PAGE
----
My passion is education and we have got to do more to get parents to educate their children how to approach dogs.
This point came home to me again this afternoon when taking my Brady out for his afternoon walk in the park, a young girl (about 6 or 7 yrs) suddenly broke away from her father and came running at full tilt towards us. I saw what was going to happen and as he was in front of me there was no time for me to step in front of him, or stop the child. I instinctively bent down, put my dog in a sit and held gently onto his collar. The child kept on coming and the next second she had her arms thrown around my dogs neck, full tilt nearly knocking him over!
Luckily Brady is used to children and hugging, but if this had been another dog that was fearful, nervous of children, or who had not received the socialization my dog had, the situation could have been serious, with the dog ‘biting’ a child – poor dog would have been blamed, rather than the parent who was totally unconcerned about the situation and did not react at all – actually kept on walking!
How does a child approach a dog? First, they would need to practice this with a stuffy dog.
a. Never, ever, approach a dog that is not known without asking permission from the owner. It is the parent who should ask permission and ensure the dog is child friendly first.
b. Always approach a strange dog in a slight curve, walking slowly, without staring at the dog. The parent should be close by pointing out to the child the dog’s basic body language being exhibited in all these stages.
c. An alternative to this is that the child stands still, body relaxed and it is then up to the dog to see if it wants to approach. No sudden movements or shouting should occur from the child. If more than one child, then only one child at a time as the dog may not cope with more.
d. Stop a bit away, and hold a teat towards the dog, palm open, to see if the dog wants to accept the treat. This decision is up to the dog – the child must not force itself on the dog.
e. If the dog accepts the treat and appears friendly (and this is up to the owner holding the dog), then the child can scratch the dog under the chin or on the chest.
My Rules for Children and Strange Dogs.
a. Never disturb a sleeping dog. Always call the dog and let it know you are approaching.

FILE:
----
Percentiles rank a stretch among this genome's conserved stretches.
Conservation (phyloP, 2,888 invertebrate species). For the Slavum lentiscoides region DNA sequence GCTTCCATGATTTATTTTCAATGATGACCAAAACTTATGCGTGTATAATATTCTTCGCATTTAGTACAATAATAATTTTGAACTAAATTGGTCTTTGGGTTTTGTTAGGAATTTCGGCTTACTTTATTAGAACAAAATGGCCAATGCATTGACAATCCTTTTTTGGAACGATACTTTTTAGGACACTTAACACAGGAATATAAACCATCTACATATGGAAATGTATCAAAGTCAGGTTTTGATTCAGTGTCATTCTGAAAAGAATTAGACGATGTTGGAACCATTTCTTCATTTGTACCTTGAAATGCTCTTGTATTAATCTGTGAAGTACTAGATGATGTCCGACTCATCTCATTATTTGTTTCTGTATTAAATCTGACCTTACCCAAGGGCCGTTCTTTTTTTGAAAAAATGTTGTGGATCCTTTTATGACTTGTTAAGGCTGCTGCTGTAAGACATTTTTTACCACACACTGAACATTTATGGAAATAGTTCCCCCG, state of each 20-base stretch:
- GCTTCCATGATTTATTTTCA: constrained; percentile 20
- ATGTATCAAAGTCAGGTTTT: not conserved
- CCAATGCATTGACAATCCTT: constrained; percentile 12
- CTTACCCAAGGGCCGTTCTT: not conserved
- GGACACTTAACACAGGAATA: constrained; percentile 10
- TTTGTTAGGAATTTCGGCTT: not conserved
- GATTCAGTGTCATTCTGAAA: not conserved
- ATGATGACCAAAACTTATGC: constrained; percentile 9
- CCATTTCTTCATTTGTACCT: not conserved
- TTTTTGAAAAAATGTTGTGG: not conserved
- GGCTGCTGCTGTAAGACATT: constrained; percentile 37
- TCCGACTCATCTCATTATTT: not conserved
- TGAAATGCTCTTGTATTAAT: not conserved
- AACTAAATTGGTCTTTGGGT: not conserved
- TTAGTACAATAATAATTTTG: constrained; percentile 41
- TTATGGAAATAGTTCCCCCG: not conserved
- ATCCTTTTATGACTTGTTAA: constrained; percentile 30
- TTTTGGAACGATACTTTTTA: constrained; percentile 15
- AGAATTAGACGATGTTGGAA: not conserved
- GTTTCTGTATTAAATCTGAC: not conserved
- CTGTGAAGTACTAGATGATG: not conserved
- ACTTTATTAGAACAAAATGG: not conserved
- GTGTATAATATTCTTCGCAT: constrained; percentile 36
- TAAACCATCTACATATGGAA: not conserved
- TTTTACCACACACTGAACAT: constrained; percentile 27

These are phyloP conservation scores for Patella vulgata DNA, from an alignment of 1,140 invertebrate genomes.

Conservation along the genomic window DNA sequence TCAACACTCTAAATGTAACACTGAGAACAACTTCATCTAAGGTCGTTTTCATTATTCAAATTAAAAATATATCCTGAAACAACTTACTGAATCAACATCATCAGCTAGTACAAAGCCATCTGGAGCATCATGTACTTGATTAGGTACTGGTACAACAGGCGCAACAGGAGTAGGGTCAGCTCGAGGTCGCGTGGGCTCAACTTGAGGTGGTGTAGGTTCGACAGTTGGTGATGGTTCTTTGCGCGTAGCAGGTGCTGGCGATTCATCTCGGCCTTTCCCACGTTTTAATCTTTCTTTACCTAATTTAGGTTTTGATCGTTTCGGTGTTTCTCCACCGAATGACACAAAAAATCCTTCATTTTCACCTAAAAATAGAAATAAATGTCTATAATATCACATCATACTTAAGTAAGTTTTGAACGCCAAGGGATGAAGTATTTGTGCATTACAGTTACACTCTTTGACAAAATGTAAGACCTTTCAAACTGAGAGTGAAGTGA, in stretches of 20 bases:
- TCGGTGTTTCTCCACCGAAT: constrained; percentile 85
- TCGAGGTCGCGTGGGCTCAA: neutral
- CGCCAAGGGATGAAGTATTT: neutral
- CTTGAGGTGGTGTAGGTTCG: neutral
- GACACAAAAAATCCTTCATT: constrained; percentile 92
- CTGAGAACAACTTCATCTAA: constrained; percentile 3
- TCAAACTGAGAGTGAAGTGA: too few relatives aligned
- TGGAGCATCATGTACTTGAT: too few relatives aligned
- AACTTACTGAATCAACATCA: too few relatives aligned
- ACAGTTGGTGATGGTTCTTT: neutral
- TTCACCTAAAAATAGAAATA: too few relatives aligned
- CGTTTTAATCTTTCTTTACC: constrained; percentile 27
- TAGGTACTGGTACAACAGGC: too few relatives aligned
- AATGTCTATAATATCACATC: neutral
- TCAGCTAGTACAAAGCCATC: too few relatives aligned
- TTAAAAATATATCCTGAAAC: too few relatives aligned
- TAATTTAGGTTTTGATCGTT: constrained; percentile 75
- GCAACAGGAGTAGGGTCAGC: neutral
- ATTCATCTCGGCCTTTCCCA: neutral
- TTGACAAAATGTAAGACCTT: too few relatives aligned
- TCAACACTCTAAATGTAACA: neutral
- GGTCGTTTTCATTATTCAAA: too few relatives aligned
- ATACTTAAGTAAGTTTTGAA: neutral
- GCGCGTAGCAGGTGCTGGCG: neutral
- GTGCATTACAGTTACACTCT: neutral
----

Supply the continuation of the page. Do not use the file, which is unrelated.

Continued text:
b. Never chase a dog that is running away
c. Don’t smile at the dog – this can be interpreted by the dog as showing teeth-a sign or reactive behaviour.
d. Never approach a dog that has puppies.
e. Remember that tail wagging is the most ambivalent of signs, just because the tail is wagging does not mean the dog is friendly.
f. Never approach a strange dog without the owner’s permission. If the owner cannot control the dog and have it SIT nicely for the child to pet, WALK AWAY
g. Never approach a dog that is not with its owner
h. Never approach a dog who is confined behind a fence, within a car, or on a chain.
i. Never tease any dog by poking at them through fences or car windows or reaching your arm through to pet them.
j. Never have games of tuggies with a dog.
k. Never engage in rough play – wrestling, fighting.
l. Never put their face next to a dog, or kiss or hug a dog. Unless this is family dog and this exercise has been taught and supervised by adults, it should never happen.
m. Teach children basic signs that a dog is unhappy and may become reactive, such as growling or lip raised, head low and tail between legs, hair raised behind neck.
n. If you are in the area of a stray dog - leave that area – walk away slowly.
o. If a strange dog approaches you remain calm and motionless. Keep your hands at your side
p. Speak with a soothing voice.
q. If a dog is injured do not touch or try and help it. Go get an adult.